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Calming The Mind – Lake Example

Picture the mind as a calm lake stretched before you. See the thoughts that come and go as bubbles rising and breaking on its surface. Make no effort to control the thoughts, but watch them and follow them in imagination as they float away. Hold to the idea, ‘I am not the mind, I see that I am thinking, I am watching my mind act. (Swami Vivekananda)

Hold fast to the idea, I am the witness watching my mind drifting. The mind is not I. See it as a thing entirely apart from yourself. Identify yourself with God, never with matter or with the mind.

This mindfulness meditation is somehow calming and centering; the meditator is not whisked away by every thought. Correspondingly, one’s breathing becomes slower and steadier, and, in the process, the meditator gains a certain sense of detachment and self-mastery — a feeling of well-being that can be palpably felt.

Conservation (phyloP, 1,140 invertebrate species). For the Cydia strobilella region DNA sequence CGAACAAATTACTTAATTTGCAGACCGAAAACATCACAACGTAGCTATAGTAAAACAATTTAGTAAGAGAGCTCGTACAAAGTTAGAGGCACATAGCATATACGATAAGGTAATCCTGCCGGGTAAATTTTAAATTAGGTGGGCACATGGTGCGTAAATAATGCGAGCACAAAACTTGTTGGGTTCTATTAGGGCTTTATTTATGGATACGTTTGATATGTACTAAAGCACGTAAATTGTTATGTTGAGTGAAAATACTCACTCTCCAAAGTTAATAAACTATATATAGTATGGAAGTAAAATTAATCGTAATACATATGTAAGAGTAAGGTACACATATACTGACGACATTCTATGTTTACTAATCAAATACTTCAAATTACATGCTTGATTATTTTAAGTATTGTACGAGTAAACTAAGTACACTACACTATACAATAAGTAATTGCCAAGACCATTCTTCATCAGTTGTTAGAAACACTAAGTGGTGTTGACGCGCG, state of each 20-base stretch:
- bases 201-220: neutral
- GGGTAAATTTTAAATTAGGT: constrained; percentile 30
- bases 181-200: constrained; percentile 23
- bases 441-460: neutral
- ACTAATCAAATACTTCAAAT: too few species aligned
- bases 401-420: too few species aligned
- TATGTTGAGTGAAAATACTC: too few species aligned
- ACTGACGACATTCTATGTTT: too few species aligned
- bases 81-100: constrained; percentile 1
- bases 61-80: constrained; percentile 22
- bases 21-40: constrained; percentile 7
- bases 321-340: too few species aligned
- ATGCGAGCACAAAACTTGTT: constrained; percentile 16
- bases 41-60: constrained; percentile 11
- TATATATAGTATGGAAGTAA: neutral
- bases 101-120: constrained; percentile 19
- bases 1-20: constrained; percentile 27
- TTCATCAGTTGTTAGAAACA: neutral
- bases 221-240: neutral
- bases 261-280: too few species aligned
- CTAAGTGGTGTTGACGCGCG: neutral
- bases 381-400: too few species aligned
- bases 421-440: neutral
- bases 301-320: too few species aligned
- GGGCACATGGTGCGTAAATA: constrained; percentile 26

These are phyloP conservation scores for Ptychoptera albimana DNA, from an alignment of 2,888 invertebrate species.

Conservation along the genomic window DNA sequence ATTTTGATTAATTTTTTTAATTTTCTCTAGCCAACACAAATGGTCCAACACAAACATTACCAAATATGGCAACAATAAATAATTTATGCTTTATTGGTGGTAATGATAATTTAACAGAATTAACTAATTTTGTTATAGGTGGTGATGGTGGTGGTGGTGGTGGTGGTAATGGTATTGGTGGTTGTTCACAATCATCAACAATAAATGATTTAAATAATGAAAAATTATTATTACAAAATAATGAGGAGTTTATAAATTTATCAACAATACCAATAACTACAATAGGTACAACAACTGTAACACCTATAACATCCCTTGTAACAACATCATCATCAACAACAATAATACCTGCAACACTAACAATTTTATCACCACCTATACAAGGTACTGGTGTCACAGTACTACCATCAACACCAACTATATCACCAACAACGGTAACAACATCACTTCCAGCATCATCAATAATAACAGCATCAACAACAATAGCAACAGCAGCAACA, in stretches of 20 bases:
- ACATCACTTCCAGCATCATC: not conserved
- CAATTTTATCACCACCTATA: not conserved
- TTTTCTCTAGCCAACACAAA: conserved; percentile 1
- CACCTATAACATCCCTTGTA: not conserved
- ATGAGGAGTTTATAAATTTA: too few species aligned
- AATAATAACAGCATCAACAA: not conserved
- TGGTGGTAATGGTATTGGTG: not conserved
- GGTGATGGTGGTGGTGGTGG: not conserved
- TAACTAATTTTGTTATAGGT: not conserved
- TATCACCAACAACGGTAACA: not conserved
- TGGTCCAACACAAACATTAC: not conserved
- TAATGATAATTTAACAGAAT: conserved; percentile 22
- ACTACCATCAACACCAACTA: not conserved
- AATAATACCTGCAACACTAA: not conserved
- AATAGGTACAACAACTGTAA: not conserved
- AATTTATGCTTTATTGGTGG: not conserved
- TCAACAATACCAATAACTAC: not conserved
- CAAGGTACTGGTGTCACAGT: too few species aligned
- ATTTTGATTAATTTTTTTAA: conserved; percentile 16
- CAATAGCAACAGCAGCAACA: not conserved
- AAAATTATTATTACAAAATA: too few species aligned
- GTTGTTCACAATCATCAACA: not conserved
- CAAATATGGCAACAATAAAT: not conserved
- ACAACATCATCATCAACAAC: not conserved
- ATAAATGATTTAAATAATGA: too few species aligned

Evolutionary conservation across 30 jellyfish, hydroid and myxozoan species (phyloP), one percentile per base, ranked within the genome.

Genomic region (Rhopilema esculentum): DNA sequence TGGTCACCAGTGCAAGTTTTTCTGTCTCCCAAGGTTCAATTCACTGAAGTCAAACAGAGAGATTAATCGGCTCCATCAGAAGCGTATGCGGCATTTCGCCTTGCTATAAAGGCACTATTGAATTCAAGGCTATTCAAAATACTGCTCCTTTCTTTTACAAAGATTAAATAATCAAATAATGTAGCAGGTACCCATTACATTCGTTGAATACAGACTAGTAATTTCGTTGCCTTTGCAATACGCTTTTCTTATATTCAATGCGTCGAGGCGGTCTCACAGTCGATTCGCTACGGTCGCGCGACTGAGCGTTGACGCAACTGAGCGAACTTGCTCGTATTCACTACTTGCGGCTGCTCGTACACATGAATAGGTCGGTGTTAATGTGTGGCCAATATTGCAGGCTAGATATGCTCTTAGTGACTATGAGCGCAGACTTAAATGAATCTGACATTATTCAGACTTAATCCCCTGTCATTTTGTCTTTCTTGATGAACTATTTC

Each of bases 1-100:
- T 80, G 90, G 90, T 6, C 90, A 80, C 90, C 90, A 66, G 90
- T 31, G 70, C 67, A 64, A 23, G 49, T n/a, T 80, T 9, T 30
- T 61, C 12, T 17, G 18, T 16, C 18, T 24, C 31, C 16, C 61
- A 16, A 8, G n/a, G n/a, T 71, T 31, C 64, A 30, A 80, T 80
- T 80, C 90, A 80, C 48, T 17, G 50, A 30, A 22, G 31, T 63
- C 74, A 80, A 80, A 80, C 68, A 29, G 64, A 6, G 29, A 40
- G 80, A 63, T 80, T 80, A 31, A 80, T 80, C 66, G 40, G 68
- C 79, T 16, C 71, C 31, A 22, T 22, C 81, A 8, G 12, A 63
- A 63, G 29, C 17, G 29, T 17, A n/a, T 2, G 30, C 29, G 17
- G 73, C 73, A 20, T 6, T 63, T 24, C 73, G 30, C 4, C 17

The meditator cannot help but notice that during the meditation there are two minds, as it were, operating: the observer mind and the observed mind.

The outcome of the mindfulness practice is that by perceiving the mind, the meditator can rationally conclude that if I can and do perceive the mind, it necessarily follows: I have a mind, but I am not the mind.

Dedicated aspirants can deepen their meditation practice to a point wherein they begin to intuit firsthand that the mind distorts the reflection of the Purusha, as a lake ruffled by the wind distorts the image of the sun.

Over time when this mindfulness practice is performed even briefly before one’s regular meditation; then a practitioner begins to observe the normally hidden, subconscious thoughts and emotions within the mind that are actually fuelling one’s actions.

When the daily habit of calming the lake of the mind becomes second nature, we find that we can tune in to the mind throughout the day and calm it whenever necessary with the appropriate spiritual antidotes.